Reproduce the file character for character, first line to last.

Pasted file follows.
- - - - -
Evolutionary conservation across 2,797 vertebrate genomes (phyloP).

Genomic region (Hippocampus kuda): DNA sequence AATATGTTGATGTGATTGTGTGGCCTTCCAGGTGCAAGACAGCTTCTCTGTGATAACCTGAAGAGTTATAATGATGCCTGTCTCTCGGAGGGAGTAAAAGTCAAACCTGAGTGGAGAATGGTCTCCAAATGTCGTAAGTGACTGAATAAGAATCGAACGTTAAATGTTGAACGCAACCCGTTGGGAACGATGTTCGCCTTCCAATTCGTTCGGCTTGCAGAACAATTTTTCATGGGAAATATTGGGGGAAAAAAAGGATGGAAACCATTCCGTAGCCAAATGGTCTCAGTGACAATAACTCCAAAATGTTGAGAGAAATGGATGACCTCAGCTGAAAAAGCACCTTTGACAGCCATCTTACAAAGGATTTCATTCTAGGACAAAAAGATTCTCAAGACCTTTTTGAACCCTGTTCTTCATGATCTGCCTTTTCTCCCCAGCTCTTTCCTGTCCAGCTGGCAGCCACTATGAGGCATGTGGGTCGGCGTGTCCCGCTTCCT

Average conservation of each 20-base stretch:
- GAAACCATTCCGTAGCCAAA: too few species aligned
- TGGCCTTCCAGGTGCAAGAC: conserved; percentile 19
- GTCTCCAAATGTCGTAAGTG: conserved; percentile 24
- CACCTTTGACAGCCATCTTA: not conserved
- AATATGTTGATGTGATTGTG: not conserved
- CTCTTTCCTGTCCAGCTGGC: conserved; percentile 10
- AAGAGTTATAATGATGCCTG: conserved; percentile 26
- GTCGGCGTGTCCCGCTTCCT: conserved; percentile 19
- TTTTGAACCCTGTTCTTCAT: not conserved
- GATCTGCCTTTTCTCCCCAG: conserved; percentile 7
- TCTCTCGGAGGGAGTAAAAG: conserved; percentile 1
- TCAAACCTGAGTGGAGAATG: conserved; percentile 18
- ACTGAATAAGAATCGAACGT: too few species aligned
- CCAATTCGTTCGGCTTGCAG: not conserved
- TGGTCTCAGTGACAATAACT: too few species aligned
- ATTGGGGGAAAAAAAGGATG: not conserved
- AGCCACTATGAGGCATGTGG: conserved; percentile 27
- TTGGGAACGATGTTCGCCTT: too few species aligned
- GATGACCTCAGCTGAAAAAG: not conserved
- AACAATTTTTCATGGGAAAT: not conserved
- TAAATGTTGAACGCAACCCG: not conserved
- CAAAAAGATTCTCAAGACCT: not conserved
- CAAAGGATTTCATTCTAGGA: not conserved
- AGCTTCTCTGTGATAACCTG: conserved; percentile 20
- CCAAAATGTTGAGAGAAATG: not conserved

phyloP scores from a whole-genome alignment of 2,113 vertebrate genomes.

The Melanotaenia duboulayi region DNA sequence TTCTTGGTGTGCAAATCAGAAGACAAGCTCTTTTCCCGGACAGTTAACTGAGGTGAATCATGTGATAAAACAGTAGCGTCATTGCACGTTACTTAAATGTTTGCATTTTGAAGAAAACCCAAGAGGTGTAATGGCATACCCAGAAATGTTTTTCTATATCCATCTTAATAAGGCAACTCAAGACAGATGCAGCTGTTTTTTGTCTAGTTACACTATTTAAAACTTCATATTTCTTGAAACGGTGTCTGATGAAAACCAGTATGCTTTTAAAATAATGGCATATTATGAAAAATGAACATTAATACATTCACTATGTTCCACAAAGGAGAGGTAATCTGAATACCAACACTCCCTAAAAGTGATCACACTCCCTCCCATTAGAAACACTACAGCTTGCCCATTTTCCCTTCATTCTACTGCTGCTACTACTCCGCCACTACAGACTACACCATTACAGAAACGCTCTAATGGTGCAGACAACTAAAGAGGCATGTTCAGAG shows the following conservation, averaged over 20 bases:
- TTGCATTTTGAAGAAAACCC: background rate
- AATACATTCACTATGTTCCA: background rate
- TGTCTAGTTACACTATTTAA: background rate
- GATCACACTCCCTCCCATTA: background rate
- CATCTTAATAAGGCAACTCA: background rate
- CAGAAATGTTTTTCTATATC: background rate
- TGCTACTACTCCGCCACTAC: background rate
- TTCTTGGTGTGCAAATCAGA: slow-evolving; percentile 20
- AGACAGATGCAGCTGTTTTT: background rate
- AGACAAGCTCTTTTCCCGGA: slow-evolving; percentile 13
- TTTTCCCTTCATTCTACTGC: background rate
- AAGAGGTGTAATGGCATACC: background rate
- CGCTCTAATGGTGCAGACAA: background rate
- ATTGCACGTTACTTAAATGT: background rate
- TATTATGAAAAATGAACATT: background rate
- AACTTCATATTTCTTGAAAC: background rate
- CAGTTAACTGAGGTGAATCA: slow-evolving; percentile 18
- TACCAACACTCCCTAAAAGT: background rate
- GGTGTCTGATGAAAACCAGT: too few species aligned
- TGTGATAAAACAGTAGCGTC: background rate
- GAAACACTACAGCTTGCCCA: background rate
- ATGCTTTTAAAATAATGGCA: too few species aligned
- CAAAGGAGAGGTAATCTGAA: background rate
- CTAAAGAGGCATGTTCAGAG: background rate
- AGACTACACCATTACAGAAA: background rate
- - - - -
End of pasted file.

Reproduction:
Evolutionary conservation across 2,797 vertebrate genomes (phyloP).

Genomic region (Hippocampus kuda): DNA sequence AATATGTTGATGTGATTGTGTGGCCTTCCAGGTGCAAGACAGCTTCTCTGTGATAACCTGAAGAGTTATAATGATGCCTGTCTCTCGGAGGGAGTAAAAGTCAAACCTGAGTGGAGAATGGTCTCCAAATGTCGTAAGTGACTGAATAAGAATCGAACGTTAAATGTTGAACGCAACCCGTTGGGAACGATGTTCGCCTTCCAATTCGTTCGGCTTGCAGAACAATTTTTCATGGGAAATATTGGGGGAAAAAAAGGATGGAAACCATTCCGTAGCCAAATGGTCTCAGTGACAATAACTCCAAAATGTTGAGAGAAATGGATGACCTCAGCTGAAAAAGCACCTTTGACAGCCATCTTACAAAGGATTTCATTCTAGGACAAAAAGATTCTCAAGACCTTTTTGAACCCTGTTCTTCATGATCTGCCTTTTCTCCCCAGCTCTTTCCTGTCCAGCTGGCAGCCACTATGAGGCATGTGGGTCGGCGTGTCCCGCTTCCT

Average conservation of each 20-base stretch:
- GAAACCATTCCGTAGCCAAA: too few species aligned
- TGGCCTTCCAGGTGCAAGAC: conserved; percentile 19
- GTCTCCAAATGTCGTAAGTG: conserved; percentile 24
- CACCTTTGACAGCCATCTTA: not conserved
- AATATGTTGATGTGATTGTG: not conserved
- CTCTTTCCTGTCCAGCTGGC: conserved; percentile 10
- AAGAGTTATAATGATGCCTG: conserved; percentile 26
- GTCGGCGTGTCCCGCTTCCT: conserved; percentile 19
- TTTTGAACCCTGTTCTTCAT: not conserved
- GATCTGCCTTTTCTCCCCAG: conserved; percentile 7
- TCTCTCGGAGGGAGTAAAAG: conserved; percentile 1
- TCAAACCTGAGTGGAGAATG: conserved; percentile 18
- ACTGAATAAGAATCGAACGT: too few species aligned
- CCAATTCGTTCGGCTTGCAG: not conserved
- TGGTCTCAGTGACAATAACT: too few species aligned
- ATTGGGGGAAAAAAAGGATG: not conserved
- AGCCACTATGAGGCATGTGG: conserved; percentile 27
- TTGGGAACGATGTTCGCCTT: too few species aligned
- GATGACCTCAGCTGAAAAAG: not conserved
- AACAATTTTTCATGGGAAAT: not conserved
- TAAATGTTGAACGCAACCCG: not conserved
- CAAAAAGATTCTCAAGACCT: not conserved
- CAAAGGATTTCATTCTAGGA: not conserved
- AGCTTCTCTGTGATAACCTG: conserved; percentile 20
- CCAAAATGTTGAGAGAAATG: not conserved

phyloP scores from a whole-genome alignment of 2,113 vertebrate genomes.

The Melanotaenia duboulayi region DNA sequence TTCTTGGTGTGCAAATCAGAAGACAAGCTCTTTTCCCGGACAGTTAACTGAGGTGAATCATGTGATAAAACAGTAGCGTCATTGCACGTTACTTAAATGTTTGCATTTTGAAGAAAACCCAAGAGGTGTAATGGCATACCCAGAAATGTTTTTCTATATCCATCTTAATAAGGCAACTCAAGACAGATGCAGCTGTTTTTTGTCTAGTTACACTATTTAAAACTTCATATTTCTTGAAACGGTGTCTGATGAAAACCAGTATGCTTTTAAAATAATGGCATATTATGAAAAATGAACATTAATACATTCACTATGTTCCACAAAGGAGAGGTAATCTGAATACCAACACTCCCTAAAAGTGATCACACTCCCTCCCATTAGAAACACTACAGCTTGCCCATTTTCCCTTCATTCTACTGCTGCTACTACTCCGCCACTACAGACTACACCATTACAGAAACGCTCTAATGGTGCAGACAACTAAAGAGGCATGTTCAGAG shows the following conservation, averaged over 20 bases:
- TTGCATTTTGAAGAAAACCC: background rate
- AATACATTCACTATGTTCCA: background rate
- TGTCTAGTTACACTATTTAA: background rate
- GATCACACTCCCTCCCATTA: background rate
- CATCTTAATAAGGCAACTCA: background rate
- CAGAAATGTTTTTCTATATC: background rate
- TGCTACTACTCCGCCACTAC: background rate
- TTCTTGGTGTGCAAATCAGA: slow-evolving; percentile 20
- AGACAGATGCAGCTGTTTTT: background rate
- AGACAAGCTCTTTTCCCGGA: slow-evolving; percentile 13
- TTTTCCCTTCATTCTACTGC: background rate
- AAGAGGTGTAATGGCATACC: background rate
- CGCTCTAATGGTGCAGACAA: background rate
- ATTGCACGTTACTTAAATGT: background rate
- TATTATGAAAAATGAACATT: background rate
- AACTTCATATTTCTTGAAAC: background rate
- CAGTTAACTGAGGTGAATCA: slow-evolving; percentile 18
- TACCAACACTCCCTAAAAGT: background rate
- GGTGTCTGATGAAAACCAGT: too few species aligned
- TGTGATAAAACAGTAGCGTC: background rate
- GAAACACTACAGCTTGCCCA: background rate
- ATGCTTTTAAAATAATGGCA: too few species aligned
- CAAAGGAGAGGTAATCTGAA: background rate
- CTAAAGAGGCATGTTCAGAG: background rate
- AGACTACACCATTACAGAAA: background rate